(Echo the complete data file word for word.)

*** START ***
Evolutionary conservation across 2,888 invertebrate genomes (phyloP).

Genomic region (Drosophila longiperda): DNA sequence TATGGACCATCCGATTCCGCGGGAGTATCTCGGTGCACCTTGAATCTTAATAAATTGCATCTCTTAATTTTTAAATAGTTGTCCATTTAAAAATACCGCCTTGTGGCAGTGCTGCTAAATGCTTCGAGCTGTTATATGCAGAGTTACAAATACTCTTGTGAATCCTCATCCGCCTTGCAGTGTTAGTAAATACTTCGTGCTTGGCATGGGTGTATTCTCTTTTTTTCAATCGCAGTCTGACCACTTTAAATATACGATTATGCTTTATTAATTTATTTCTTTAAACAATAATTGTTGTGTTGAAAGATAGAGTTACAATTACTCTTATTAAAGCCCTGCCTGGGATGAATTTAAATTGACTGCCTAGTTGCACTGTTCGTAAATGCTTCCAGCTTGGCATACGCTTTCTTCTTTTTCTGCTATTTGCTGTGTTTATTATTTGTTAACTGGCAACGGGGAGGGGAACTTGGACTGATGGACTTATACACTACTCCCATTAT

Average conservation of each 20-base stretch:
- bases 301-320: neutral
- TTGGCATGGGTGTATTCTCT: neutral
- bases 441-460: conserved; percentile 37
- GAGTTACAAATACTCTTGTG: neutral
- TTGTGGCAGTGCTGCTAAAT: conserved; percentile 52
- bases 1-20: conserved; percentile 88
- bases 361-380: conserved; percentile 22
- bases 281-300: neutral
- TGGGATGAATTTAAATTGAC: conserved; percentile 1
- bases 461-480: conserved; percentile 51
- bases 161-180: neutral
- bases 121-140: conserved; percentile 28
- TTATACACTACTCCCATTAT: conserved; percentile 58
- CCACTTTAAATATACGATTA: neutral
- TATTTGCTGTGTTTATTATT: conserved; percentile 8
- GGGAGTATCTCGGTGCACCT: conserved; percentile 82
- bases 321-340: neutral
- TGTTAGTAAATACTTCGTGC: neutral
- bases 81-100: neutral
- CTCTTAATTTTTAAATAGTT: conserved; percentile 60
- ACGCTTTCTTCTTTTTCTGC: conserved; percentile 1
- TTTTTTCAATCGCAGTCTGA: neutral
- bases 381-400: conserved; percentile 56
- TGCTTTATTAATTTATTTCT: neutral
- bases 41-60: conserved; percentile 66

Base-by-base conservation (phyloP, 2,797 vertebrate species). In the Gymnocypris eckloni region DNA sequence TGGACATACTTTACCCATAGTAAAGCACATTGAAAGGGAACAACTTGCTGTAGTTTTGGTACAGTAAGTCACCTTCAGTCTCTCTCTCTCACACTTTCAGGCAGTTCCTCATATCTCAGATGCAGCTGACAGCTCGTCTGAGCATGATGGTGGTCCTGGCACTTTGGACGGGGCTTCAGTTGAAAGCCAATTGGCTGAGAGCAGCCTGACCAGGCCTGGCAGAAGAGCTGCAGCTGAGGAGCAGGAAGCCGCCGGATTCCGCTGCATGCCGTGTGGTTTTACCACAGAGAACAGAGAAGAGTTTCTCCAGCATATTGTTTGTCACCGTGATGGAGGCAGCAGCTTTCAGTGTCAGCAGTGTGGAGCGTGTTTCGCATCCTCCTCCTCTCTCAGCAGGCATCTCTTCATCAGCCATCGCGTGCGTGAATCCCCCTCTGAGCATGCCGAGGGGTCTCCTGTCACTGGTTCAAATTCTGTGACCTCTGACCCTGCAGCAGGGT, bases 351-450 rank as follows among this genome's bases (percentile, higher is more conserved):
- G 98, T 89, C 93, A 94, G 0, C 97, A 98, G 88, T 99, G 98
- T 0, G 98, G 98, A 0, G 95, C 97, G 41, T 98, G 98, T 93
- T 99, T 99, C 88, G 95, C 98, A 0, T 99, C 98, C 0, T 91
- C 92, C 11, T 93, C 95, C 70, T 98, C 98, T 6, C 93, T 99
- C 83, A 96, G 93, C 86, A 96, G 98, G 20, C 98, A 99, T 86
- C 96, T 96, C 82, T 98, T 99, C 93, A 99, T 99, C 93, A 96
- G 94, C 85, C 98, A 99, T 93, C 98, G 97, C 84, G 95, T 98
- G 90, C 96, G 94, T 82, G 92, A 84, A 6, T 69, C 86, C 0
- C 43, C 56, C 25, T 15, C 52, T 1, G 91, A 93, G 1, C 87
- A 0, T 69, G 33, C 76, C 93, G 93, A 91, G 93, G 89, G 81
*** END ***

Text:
Evolutionary conservation across 2,888 invertebrate genomes (phyloP).

Genomic region (Drosophila longiperda): DNA sequence TATGGACCATCCGATTCCGCGGGAGTATCTCGGTGCACCTTGAATCTTAATAAATTGCATCTCTTAATTTTTAAATAGTTGTCCATTTAAAAATACCGCCTTGTGGCAGTGCTGCTAAATGCTTCGAGCTGTTATATGCAGAGTTACAAATACTCTTGTGAATCCTCATCCGCCTTGCAGTGTTAGTAAATACTTCGTGCTTGGCATGGGTGTATTCTCTTTTTTTCAATCGCAGTCTGACCACTTTAAATATACGATTATGCTTTATTAATTTATTTCTTTAAACAATAATTGTTGTGTTGAAAGATAGAGTTACAATTACTCTTATTAAAGCCCTGCCTGGGATGAATTTAAATTGACTGCCTAGTTGCACTGTTCGTAAATGCTTCCAGCTTGGCATACGCTTTCTTCTTTTTCTGCTATTTGCTGTGTTTATTATTTGTTAACTGGCAACGGGGAGGGGAACTTGGACTGATGGACTTATACACTACTCCCATTAT

Average conservation of each 20-base stretch:
- bases 301-320: neutral
- TTGGCATGGGTGTATTCTCT: neutral
- bases 441-460: conserved; percentile 37
- GAGTTACAAATACTCTTGTG: neutral
- TTGTGGCAGTGCTGCTAAAT: conserved; percentile 52
- bases 1-20: conserved; percentile 88
- bases 361-380: conserved; percentile 22
- bases 281-300: neutral
- TGGGATGAATTTAAATTGAC: conserved; percentile 1
- bases 461-480: conserved; percentile 51
- bases 161-180: neutral
- bases 121-140: conserved; percentile 28
- TTATACACTACTCCCATTAT: conserved; percentile 58
- CCACTTTAAATATACGATTA: neutral
- TATTTGCTGTGTTTATTATT: conserved; percentile 8
- GGGAGTATCTCGGTGCACCT: conserved; percentile 82
- bases 321-340: neutral
- TGTTAGTAAATACTTCGTGC: neutral
- bases 81-100: neutral
- CTCTTAATTTTTAAATAGTT: conserved; percentile 60
- ACGCTTTCTTCTTTTTCTGC: conserved; percentile 1
- TTTTTTCAATCGCAGTCTGA: neutral
- bases 381-400: conserved; percentile 56
- TGCTTTATTAATTTATTTCT: neutral
- bases 41-60: conserved; percentile 66

Base-by-base conservation (phyloP, 2,797 vertebrate species). In the Gymnocypris eckloni region DNA sequence TGGACATACTTTACCCATAGTAAAGCACATTGAAAGGGAACAACTTGCTGTAGTTTTGGTACAGTAAGTCACCTTCAGTCTCTCTCTCTCACACTTTCAGGCAGTTCCTCATATCTCAGATGCAGCTGACAGCTCGTCTGAGCATGATGGTGGTCCTGGCACTTTGGACGGGGCTTCAGTTGAAAGCCAATTGGCTGAGAGCAGCCTGACCAGGCCTGGCAGAAGAGCTGCAGCTGAGGAGCAGGAAGCCGCCGGATTCCGCTGCATGCCGTGTGGTTTTACCACAGAGAACAGAGAAGAGTTTCTCCAGCATATTGTTTGTCACCGTGATGGAGGCAGCAGCTTTCAGTGTCAGCAGTGTGGAGCGTGTTTCGCATCCTCCTCCTCTCTCAGCAGGCATCTCTTCATCAGCCATCGCGTGCGTGAATCCCCCTCTGAGCATGCCGAGGGGTCTCCTGTCACTGGTTCAAATTCTGTGACCTCTGACCCTGCAGCAGGGT, bases 351-450 rank as follows among this genome's bases (percentile, higher is more conserved):
- G 98, T 89, C 93, A 94, G 0, C 97, A 98, G 88, T 99, G 98
- T 0, G 98, G 98, A 0, G 95, C 97, G 41, T 98, G 98, T 93
- T 99, T 99, C 88, G 95, C 98, A 0, T 99, C 98, C 0, T 91
- C 92, C 11, T 93, C 95, C 70, T 98, C 98, T 6, C 93, T 99
- C 83, A 96, G 93, C 86, A 96, G 98, G 20, C 98, A 99, T 86
- C 96, T 96, C 82, T 98, T 99, C 93, A 99, T 99, C 93, A 96
- G 94, C 85, C 98, A 99, T 93, C 98, G 97, C 84, G 95, T 98
- G 90, C 96, G 94, T 82, G 92, A 84, A 6, T 69, C 86, C 0
- C 43, C 56, C 25, T 15, C 52, T 1, G 91, A 93, G 1, C 87
- A 0, T 69, G 33, C 76, C 93, G 93, A 91, G 93, G 89, G 81